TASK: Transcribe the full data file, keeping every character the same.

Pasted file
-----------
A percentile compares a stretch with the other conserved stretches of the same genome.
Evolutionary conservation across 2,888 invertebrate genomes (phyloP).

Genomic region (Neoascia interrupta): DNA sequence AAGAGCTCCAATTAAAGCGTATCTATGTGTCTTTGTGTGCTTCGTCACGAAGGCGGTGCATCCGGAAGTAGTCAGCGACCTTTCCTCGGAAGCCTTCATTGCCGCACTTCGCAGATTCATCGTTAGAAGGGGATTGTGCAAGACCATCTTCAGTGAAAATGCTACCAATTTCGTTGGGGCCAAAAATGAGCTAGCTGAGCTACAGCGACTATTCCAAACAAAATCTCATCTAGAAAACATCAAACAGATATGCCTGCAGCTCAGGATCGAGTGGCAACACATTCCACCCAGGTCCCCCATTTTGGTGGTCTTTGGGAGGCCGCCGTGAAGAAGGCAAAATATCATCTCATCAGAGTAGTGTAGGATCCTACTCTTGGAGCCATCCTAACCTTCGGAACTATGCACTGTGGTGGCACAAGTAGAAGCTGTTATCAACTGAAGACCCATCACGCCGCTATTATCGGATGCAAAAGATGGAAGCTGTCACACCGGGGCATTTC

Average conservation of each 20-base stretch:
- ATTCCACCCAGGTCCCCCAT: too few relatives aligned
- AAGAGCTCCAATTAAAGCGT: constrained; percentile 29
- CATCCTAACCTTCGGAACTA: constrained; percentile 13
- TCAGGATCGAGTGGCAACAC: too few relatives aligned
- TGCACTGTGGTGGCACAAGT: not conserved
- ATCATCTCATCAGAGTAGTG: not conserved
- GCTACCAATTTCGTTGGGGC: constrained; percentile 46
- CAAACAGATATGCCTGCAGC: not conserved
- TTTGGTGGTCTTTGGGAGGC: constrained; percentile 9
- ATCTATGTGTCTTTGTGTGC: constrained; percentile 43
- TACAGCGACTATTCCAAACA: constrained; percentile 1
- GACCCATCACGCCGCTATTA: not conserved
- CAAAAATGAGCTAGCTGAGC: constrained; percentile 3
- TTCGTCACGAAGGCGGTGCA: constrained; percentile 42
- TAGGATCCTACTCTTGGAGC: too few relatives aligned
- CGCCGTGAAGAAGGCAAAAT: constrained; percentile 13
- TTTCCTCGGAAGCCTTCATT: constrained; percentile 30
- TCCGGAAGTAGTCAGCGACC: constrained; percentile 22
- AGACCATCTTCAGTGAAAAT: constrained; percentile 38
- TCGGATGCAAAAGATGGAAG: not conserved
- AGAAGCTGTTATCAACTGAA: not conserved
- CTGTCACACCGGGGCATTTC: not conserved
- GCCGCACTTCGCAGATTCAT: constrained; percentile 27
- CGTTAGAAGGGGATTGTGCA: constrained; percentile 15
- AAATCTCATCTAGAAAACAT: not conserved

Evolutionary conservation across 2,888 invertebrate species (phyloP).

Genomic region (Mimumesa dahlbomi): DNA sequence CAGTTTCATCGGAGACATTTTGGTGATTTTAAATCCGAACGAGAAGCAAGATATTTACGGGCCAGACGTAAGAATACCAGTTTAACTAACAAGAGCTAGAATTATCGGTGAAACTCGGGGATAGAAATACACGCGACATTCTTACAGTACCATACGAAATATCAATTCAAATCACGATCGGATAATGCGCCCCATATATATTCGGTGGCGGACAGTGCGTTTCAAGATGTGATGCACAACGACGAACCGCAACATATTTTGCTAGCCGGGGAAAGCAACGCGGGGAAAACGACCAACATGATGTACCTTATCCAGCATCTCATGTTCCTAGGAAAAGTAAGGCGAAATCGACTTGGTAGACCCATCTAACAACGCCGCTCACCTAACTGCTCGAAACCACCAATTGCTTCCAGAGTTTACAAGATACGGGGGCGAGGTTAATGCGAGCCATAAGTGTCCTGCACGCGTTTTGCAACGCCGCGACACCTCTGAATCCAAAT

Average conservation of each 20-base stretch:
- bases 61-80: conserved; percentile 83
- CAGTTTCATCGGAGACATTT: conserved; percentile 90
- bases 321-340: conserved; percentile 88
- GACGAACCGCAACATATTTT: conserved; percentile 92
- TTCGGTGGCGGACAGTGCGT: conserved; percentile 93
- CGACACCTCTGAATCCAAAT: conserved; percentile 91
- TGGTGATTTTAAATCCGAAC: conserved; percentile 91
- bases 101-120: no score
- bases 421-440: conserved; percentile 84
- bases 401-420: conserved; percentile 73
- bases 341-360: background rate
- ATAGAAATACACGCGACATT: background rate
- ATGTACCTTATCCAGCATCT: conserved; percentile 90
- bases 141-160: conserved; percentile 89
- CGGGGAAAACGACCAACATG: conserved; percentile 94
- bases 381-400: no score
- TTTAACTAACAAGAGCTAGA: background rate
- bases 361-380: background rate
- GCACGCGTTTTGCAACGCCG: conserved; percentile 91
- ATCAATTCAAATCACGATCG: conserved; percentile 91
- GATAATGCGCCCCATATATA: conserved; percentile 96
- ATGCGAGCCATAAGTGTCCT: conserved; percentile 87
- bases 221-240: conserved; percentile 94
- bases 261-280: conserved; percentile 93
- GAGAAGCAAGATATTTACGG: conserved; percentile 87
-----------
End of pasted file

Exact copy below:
A percentile compares a stretch with the other conserved stretches of the same genome.
Evolutionary conservation across 2,888 invertebrate genomes (phyloP).

Genomic region (Neoascia interrupta): DNA sequence AAGAGCTCCAATTAAAGCGTATCTATGTGTCTTTGTGTGCTTCGTCACGAAGGCGGTGCATCCGGAAGTAGTCAGCGACCTTTCCTCGGAAGCCTTCATTGCCGCACTTCGCAGATTCATCGTTAGAAGGGGATTGTGCAAGACCATCTTCAGTGAAAATGCTACCAATTTCGTTGGGGCCAAAAATGAGCTAGCTGAGCTACAGCGACTATTCCAAACAAAATCTCATCTAGAAAACATCAAACAGATATGCCTGCAGCTCAGGATCGAGTGGCAACACATTCCACCCAGGTCCCCCATTTTGGTGGTCTTTGGGAGGCCGCCGTGAAGAAGGCAAAATATCATCTCATCAGAGTAGTGTAGGATCCTACTCTTGGAGCCATCCTAACCTTCGGAACTATGCACTGTGGTGGCACAAGTAGAAGCTGTTATCAACTGAAGACCCATCACGCCGCTATTATCGGATGCAAAAGATGGAAGCTGTCACACCGGGGCATTTC

Average conservation of each 20-base stretch:
- ATTCCACCCAGGTCCCCCAT: too few relatives aligned
- AAGAGCTCCAATTAAAGCGT: constrained; percentile 29
- CATCCTAACCTTCGGAACTA: constrained; percentile 13
- TCAGGATCGAGTGGCAACAC: too few relatives aligned
- TGCACTGTGGTGGCACAAGT: not conserved
- ATCATCTCATCAGAGTAGTG: not conserved
- GCTACCAATTTCGTTGGGGC: constrained; percentile 46
- CAAACAGATATGCCTGCAGC: not conserved
- TTTGGTGGTCTTTGGGAGGC: constrained; percentile 9
- ATCTATGTGTCTTTGTGTGC: constrained; percentile 43
- TACAGCGACTATTCCAAACA: constrained; percentile 1
- GACCCATCACGCCGCTATTA: not conserved
- CAAAAATGAGCTAGCTGAGC: constrained; percentile 3
- TTCGTCACGAAGGCGGTGCA: constrained; percentile 42
- TAGGATCCTACTCTTGGAGC: too few relatives aligned
- CGCCGTGAAGAAGGCAAAAT: constrained; percentile 13
- TTTCCTCGGAAGCCTTCATT: constrained; percentile 30
- TCCGGAAGTAGTCAGCGACC: constrained; percentile 22
- AGACCATCTTCAGTGAAAAT: constrained; percentile 38
- TCGGATGCAAAAGATGGAAG: not conserved
- AGAAGCTGTTATCAACTGAA: not conserved
- CTGTCACACCGGGGCATTTC: not conserved
- GCCGCACTTCGCAGATTCAT: constrained; percentile 27
- CGTTAGAAGGGGATTGTGCA: constrained; percentile 15
- AAATCTCATCTAGAAAACAT: not conserved

Evolutionary conservation across 2,888 invertebrate species (phyloP).

Genomic region (Mimumesa dahlbomi): DNA sequence CAGTTTCATCGGAGACATTTTGGTGATTTTAAATCCGAACGAGAAGCAAGATATTTACGGGCCAGACGTAAGAATACCAGTTTAACTAACAAGAGCTAGAATTATCGGTGAAACTCGGGGATAGAAATACACGCGACATTCTTACAGTACCATACGAAATATCAATTCAAATCACGATCGGATAATGCGCCCCATATATATTCGGTGGCGGACAGTGCGTTTCAAGATGTGATGCACAACGACGAACCGCAACATATTTTGCTAGCCGGGGAAAGCAACGCGGGGAAAACGACCAACATGATGTACCTTATCCAGCATCTCATGTTCCTAGGAAAAGTAAGGCGAAATCGACTTGGTAGACCCATCTAACAACGCCGCTCACCTAACTGCTCGAAACCACCAATTGCTTCCAGAGTTTACAAGATACGGGGGCGAGGTTAATGCGAGCCATAAGTGTCCTGCACGCGTTTTGCAACGCCGCGACACCTCTGAATCCAAAT

Average conservation of each 20-base stretch:
- bases 61-80: conserved; percentile 83
- CAGTTTCATCGGAGACATTT: conserved; percentile 90
- bases 321-340: conserved; percentile 88
- GACGAACCGCAACATATTTT: conserved; percentile 92
- TTCGGTGGCGGACAGTGCGT: conserved; percentile 93
- CGACACCTCTGAATCCAAAT: conserved; percentile 91
- TGGTGATTTTAAATCCGAAC: conserved; percentile 91
- bases 101-120: no score
- bases 421-440: conserved; percentile 84
- bases 401-420: conserved; percentile 73
- bases 341-360: background rate
- ATAGAAATACACGCGACATT: background rate
- ATGTACCTTATCCAGCATCT: conserved; percentile 90
- bases 141-160: conserved; percentile 89
- CGGGGAAAACGACCAACATG: conserved; percentile 94
- bases 381-400: no score
- TTTAACTAACAAGAGCTAGA: background rate
- bases 361-380: background rate
- GCACGCGTTTTGCAACGCCG: conserved; percentile 91
- ATCAATTCAAATCACGATCG: conserved; percentile 91
- GATAATGCGCCCCATATATA: conserved; percentile 96
- ATGCGAGCCATAAGTGTCCT: conserved; percentile 87
- bases 221-240: conserved; percentile 94
- bases 261-280: conserved; percentile 93
- GAGAAGCAAGATATTTACGG: conserved; percentile 87